Even better, have the Settlement Agreement made a Court Order. This is easily achieved by both parties completing a `Consent Order` form. These forms can be obtained from any registry of the Court.

Simply - the signed Settlement Agreement goes to a Magistrate who can make an order in the terms of the agreement. This order is able to be enforced should one party not keep to their side of the agreement.

What To Do To Prepare Your Case

The Facts

Write down all the facts of your case.

Make sure that they are written in date order.

Include times, dates, places and the people involved.


Gather together all relevant papers, e.g. invoices, accounts, leases, quotes, bank statements, letters, photographs.


Make sure any person who can be a witness for you is available to attend Court on the day.

Each witness will have to swear/affirm the truth of what they say.

If a witness cannot attend Court, you should raise this difficulty at the directions hearing. It may be possible for the witness to give their evidence in the form of a statutory declaration, or by use of the court's video conferencing facilities.

On The Day

Get to Court on time.

Make sure your witnesses are there.

Go through the papers you have to show to the Court.

Make sure you know the facts of the case thoroughly .

Keep in mind what you want to prove. Be prepared to negotiate with the other party in the hope of settling the matter before the Magistrate hears your case.

If no agreement can be reached between you and the other party, the Magistrate will then proceed to hear your case.

In Court

The Magistrate is called "Your Honour".

The Claimant is usually asked to present his/her opening summary and evidence first.

Speak clearly to the Magistrate - if you would feel more comfortable then read your presentation.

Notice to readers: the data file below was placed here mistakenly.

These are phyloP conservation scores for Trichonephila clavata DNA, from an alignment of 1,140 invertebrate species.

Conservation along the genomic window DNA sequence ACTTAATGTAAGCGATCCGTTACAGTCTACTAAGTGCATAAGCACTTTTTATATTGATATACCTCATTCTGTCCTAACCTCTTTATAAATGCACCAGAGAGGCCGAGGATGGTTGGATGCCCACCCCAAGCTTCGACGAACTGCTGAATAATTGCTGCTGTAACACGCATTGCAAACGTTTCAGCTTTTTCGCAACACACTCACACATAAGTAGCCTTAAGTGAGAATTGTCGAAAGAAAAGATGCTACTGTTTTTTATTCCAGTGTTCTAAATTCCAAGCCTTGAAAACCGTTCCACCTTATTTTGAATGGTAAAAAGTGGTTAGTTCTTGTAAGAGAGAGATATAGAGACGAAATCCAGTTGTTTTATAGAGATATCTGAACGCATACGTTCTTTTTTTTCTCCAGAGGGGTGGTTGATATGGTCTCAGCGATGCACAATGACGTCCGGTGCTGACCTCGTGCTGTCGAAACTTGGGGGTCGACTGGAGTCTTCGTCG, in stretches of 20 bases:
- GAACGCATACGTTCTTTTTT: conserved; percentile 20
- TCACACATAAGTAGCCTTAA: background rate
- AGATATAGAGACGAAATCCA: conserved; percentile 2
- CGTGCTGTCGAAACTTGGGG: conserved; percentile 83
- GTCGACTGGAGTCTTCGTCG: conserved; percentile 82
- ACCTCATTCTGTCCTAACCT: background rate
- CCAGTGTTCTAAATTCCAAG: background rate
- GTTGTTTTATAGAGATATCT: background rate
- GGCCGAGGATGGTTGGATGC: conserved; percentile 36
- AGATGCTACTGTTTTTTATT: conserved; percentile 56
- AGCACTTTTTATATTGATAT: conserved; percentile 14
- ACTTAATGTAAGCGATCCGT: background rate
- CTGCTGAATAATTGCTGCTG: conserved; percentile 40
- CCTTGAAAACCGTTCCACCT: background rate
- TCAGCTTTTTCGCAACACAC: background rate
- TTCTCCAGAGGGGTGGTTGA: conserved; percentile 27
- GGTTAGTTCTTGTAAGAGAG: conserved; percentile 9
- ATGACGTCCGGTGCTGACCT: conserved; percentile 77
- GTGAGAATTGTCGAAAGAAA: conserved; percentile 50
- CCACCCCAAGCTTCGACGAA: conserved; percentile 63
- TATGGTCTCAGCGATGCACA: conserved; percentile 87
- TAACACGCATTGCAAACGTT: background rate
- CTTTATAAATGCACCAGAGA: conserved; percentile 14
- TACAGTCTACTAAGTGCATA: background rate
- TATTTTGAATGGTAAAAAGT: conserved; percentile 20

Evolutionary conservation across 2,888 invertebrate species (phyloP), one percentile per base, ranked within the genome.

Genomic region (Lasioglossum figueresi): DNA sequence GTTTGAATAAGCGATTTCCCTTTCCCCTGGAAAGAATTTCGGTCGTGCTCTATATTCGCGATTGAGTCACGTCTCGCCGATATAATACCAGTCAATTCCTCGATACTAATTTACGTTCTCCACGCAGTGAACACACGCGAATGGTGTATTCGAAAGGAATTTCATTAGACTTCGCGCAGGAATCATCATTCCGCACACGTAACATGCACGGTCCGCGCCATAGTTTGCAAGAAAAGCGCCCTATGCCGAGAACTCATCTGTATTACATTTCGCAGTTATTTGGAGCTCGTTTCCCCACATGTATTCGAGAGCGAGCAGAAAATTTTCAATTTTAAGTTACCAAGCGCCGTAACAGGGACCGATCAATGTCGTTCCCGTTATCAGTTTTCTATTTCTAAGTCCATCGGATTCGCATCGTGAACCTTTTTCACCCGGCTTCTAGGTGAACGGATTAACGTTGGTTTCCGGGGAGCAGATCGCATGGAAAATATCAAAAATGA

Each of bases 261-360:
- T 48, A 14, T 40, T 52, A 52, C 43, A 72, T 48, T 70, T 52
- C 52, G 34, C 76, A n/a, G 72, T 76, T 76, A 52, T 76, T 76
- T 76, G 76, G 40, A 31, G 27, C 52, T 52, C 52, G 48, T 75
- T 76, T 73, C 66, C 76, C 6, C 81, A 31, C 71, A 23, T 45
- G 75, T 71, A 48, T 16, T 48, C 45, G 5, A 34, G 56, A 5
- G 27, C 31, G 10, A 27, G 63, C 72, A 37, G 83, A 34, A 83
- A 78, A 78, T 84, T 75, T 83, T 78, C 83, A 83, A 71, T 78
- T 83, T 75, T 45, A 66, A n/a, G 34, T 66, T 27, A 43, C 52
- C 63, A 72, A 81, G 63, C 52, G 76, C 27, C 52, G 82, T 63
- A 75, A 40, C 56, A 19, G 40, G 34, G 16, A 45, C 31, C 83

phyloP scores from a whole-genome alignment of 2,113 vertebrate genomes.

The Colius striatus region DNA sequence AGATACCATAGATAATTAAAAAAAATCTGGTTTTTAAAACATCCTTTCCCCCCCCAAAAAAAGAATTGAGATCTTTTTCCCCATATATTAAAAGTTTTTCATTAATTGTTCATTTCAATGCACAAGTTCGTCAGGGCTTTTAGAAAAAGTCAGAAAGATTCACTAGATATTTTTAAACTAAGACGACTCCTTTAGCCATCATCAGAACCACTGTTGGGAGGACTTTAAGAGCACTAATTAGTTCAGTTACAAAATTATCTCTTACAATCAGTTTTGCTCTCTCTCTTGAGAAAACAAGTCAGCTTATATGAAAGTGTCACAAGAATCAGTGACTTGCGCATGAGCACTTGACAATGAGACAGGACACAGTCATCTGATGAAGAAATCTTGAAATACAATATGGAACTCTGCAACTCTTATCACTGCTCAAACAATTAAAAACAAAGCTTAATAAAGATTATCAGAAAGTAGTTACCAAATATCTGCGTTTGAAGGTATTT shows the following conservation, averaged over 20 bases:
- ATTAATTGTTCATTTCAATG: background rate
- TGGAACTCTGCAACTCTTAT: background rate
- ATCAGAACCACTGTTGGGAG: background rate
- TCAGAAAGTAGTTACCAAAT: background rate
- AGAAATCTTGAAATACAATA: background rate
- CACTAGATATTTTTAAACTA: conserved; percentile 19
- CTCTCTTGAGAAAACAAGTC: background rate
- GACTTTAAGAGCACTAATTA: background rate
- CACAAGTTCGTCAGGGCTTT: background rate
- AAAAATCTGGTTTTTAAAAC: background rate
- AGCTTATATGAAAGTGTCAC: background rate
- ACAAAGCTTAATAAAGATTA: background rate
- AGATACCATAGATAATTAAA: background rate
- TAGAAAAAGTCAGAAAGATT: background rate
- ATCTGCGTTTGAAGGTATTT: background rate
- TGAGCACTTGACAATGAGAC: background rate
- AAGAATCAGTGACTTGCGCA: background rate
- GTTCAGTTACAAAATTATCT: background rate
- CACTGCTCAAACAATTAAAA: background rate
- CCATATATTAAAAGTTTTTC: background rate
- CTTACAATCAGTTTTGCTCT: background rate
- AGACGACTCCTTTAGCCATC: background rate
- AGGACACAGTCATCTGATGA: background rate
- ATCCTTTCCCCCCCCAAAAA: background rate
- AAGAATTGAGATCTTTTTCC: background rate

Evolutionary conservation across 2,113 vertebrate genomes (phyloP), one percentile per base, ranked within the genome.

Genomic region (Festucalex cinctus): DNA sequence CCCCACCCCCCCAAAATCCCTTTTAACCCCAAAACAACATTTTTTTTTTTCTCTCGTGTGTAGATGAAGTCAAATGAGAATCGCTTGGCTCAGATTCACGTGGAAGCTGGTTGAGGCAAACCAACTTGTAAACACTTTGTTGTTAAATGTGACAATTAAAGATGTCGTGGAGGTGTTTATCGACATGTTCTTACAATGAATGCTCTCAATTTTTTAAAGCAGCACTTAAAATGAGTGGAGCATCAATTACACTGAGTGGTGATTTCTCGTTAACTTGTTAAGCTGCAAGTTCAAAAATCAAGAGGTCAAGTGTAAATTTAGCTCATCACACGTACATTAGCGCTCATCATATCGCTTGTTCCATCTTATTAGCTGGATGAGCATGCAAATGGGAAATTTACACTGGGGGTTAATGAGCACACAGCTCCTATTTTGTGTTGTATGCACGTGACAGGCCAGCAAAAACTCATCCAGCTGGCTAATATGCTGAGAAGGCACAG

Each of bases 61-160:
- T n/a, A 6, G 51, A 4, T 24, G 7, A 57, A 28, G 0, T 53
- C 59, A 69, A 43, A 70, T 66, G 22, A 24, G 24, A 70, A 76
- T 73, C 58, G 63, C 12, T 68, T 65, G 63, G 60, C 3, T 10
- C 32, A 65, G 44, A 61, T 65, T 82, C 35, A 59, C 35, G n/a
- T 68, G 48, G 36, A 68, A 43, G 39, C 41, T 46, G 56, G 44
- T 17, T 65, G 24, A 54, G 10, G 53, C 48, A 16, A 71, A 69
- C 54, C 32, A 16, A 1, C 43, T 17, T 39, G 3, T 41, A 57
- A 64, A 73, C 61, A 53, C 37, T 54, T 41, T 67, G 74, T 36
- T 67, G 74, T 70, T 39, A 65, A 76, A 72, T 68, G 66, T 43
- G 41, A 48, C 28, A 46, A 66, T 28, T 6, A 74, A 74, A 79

Refer to your witnesses as you go through the facts - they will give their evidence after you have finished.

You are entitled to put certain items into evidence i.e. photos, documents etc. Make sure all other parties are aware of your wish to tender items and have copies available for them and the Magistrate.

Once the Claimant has given all his/her evidence the Defendant can ask questions, and put his/her case.

The Claimant can also cross examine the Defendant on his/her evidence.

The Magistrate may ask questions at any time.

Once everyone has had a chance to speak the Magistrate will make his/her decision.

The Magistrates Decision

The Magistrate usually gives a decision verbally after hearing from all parties. This decision takes the form of a Judgment.

Sometimes the issues require consideration of the appropriate law and the Magistrate may adjourn the decision to a later date and, if appropriate, give written reasons for the decision.

Please note:

A copy of the final order of the Magistrate will only be forwarded to each party after the hearing if requested. The decision is final and binding on all parties. 

You can appeal to the Supreme Court from a decision handed down by a Magistrate in the Civil Division. Consult your solicitor. 

The decision is a Court Order and enforceable as a Civil Judgment. Court staff can help with enforcement advice.

Legal Advice

See our Legal advice page.